I plan to make this entry shorter, with more small paragraphs, quotes and suspense. See, I didn’t get as many comments on my last entry, so I figured folks are holiday busy and need some classic short-attention-span reading.
"But Katie," you might be thinking, "will it still culminate with the heart stopping unveiling of your latest photographs from Nantes and elsewhere?"
Christmas in Nantes:
Christmas markets in Nantes, and more famously in Eastern France and Germany, are small wooden chalets where various artisans, gourmands and kitsch-pushers sell their wares. In the heart of Nantes, chestnuts roast on open fires, a carousel entertains small children, and a Pere Noel (Father Christmas) booth allows those with an American bent to get their pictures taken. All the while, the scent of vin chaud (hot spiced wine), hot chocolate and warming pretzels wafts through the chilly environs. And in the other Christmas Market square a few blocks away…more ugly jewelry, bad art and wind chimes. Oh, and a giant, steamy vat of Tartiflette – a tasty Savoie (French Alps region) treat of roasted potatoes, cream, Gruyere cheese and bits of smoked ham. Next-door, you can get a dessert Guafre (Belgian-style waffles) with your choice of chocolate, Nutella, caramel, or just plain sugar. But enough about food…
Christmas in Nantes…the streets are adorned with lights and many store windows with trimming. Music is piped through the busier-than-usual pedestrian streets. However, not the Christmas standards you may imagine, but rather a strange mélange of salsa, American pop and adult contemporary. I guess traditional Christmas music is bound to step on somebody’s toes? Oh well, it makes for a nice little soundtrack for shopping, but makes me itch for some Bing Crosby crooning.
There are some organ concerts and other sacred music events at local cathedrals. We visited the city’s main St. Pierre Cathedral last weekend. No Christmas carols, but we did witness the lighting of the third advent wreath candle, and as a bonus, the priest was a stunning likeness to St. Nick. Speaking of St. Nick, he is not Santa here. Santa is Pere Noel (father Christmas). St. Nicholas’ day has already been celebrated earlier this month. Our Romanian friend Daciana brought the class chocolates to commemorate the day. Also part of the French saintly celebration is the eating of the Galette des Rois (King Cake). Yes, the concept is similar to the Mardi-Gras season King Cakes…something is hidden in the innards of the confection and he (or she) who finds it is not only “King for a Day” but must also make the cake next year. Well, I was fortunate to ascend to Kingship last Friday evening.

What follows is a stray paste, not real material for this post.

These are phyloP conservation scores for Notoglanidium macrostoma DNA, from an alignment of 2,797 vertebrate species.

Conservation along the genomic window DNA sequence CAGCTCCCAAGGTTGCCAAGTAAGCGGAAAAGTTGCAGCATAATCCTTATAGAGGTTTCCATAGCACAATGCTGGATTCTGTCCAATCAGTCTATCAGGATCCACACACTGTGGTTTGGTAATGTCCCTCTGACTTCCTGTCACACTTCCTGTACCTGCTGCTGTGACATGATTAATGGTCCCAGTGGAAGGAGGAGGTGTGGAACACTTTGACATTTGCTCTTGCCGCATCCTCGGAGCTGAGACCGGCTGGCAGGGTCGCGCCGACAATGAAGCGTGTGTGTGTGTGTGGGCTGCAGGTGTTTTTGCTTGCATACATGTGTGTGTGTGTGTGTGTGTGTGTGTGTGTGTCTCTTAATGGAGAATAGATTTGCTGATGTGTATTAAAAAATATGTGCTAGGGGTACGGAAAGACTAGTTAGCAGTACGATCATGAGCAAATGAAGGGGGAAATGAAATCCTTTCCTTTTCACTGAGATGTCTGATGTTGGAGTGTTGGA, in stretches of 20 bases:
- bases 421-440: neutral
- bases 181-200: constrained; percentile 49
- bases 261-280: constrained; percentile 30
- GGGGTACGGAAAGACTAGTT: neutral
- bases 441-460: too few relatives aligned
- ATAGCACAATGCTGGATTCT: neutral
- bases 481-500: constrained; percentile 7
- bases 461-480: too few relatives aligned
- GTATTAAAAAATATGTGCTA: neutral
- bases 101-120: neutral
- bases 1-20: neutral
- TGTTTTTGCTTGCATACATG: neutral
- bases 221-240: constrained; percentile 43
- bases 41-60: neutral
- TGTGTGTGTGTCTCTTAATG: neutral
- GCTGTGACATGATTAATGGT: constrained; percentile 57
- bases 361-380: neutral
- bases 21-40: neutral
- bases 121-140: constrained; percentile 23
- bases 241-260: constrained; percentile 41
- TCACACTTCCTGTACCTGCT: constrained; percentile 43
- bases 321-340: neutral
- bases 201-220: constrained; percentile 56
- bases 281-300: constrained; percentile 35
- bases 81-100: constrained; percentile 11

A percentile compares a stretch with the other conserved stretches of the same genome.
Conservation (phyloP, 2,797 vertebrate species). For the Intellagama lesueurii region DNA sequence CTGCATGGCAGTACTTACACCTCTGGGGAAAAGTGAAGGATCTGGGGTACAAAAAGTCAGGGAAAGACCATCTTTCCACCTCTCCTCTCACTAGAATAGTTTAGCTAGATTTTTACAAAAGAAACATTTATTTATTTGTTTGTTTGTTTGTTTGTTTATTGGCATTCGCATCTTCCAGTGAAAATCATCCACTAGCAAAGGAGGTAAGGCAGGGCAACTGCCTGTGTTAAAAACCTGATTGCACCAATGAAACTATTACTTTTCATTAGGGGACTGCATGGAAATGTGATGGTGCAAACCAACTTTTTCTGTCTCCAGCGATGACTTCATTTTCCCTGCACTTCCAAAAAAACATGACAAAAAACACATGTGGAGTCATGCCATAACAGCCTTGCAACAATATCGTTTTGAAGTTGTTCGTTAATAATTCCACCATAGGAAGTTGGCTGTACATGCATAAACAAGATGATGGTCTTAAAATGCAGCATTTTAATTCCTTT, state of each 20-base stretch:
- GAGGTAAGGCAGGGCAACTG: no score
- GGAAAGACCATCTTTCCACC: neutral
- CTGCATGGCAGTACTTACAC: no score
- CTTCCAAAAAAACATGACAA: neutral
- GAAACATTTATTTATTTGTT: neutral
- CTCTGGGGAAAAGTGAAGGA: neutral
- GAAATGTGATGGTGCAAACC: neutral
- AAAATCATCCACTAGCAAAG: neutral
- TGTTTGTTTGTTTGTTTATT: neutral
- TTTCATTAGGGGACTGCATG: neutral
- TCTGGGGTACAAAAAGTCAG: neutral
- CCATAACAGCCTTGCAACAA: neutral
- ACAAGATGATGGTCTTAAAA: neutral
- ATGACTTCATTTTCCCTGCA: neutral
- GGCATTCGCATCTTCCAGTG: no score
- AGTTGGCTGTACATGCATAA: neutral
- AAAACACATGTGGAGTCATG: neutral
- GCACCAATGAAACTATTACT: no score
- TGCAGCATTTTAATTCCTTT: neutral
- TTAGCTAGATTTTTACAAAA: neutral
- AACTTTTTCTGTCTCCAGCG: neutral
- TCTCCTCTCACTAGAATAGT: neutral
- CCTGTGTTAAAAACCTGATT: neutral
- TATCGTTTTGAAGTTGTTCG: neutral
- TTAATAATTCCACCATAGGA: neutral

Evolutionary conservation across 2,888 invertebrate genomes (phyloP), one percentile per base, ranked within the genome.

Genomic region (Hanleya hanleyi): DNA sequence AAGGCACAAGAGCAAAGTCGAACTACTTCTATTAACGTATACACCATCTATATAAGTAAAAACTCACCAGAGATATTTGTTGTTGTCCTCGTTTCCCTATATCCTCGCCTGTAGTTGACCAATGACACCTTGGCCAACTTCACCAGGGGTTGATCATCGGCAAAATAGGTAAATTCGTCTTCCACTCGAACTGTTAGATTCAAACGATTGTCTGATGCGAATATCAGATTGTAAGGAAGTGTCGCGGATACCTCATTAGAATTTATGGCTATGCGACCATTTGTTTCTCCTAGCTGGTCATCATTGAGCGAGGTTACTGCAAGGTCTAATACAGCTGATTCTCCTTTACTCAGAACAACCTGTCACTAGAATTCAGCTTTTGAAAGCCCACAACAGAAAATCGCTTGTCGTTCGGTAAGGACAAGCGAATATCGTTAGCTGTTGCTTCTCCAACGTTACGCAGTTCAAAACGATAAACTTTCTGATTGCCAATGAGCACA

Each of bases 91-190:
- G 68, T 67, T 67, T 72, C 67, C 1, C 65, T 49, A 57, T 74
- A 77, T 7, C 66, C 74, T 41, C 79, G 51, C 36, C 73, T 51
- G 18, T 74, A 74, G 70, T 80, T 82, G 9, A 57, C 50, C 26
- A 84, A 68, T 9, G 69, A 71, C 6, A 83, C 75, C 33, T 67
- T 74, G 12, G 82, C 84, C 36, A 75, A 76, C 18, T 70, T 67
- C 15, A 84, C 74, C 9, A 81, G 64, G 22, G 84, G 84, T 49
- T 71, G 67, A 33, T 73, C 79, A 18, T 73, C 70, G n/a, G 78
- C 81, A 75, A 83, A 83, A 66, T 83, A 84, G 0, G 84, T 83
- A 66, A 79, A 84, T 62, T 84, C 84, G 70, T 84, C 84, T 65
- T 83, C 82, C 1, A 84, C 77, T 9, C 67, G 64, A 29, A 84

"Oh...I think I've found it!" I cried when I spotted what I thought to be the traditional crèche (manger with baby Jesus) in my 2nd piece of Galette. I delicately picked the pieces of marzipan and pastry off the figurine to reveal...not the Christ child, but a tiny likeness of Bob l’Eponge…aka - Sponge Bob Square Pants.
Okay, first no Christmas music, now Jesus has been replaced by Sponge Bob? I almost makes me miss the uber-Christian cultured U.S. South. And it made us all laugh really hard.
Christmas in Nantes means some people get trees. In fact, I think my favorite moment from the last week was sitting on a comfy couch in the home of one of the French students, Thomas. His family welcomed us for a “Big French Meal” (to be referred to as BFM) last Sunday afternoon. (Pictured above at Chez Thomas, pictured center) Given that an imbalance of this blog’s words have been about food, I will sadly omit detailed explanations of each superb bite, but will only say….it was a gift to be in a loving, welcoming home… with a lighted, decorated Christmas tree. And in true Franco-American style, we even sang a few lines of "O Tennenbaum.
“So, are you happy to be returning home?” Many have asked us this question, and we Americans have asked one another. Honestly, the idea of leaving behind this ephemeral French life that we've enjoyed for four months - BFM’s, cheery well-walked streets, welcoming friends and countless other joys - is saddening to us. We anticipate the culture shock of being swept back into “real (American) life.” But of course, the treasure of family and friends awaits. And for that, I will continue to let my emotions wrestle. I may even cry as when we lift off from Nantes-Atlantique airport, as what was the unreal present becomes memory, and for how excited we will be to have our old bed back!
VIEW MORE NANTES SCENES AND OUR WEEKEND IN LILLE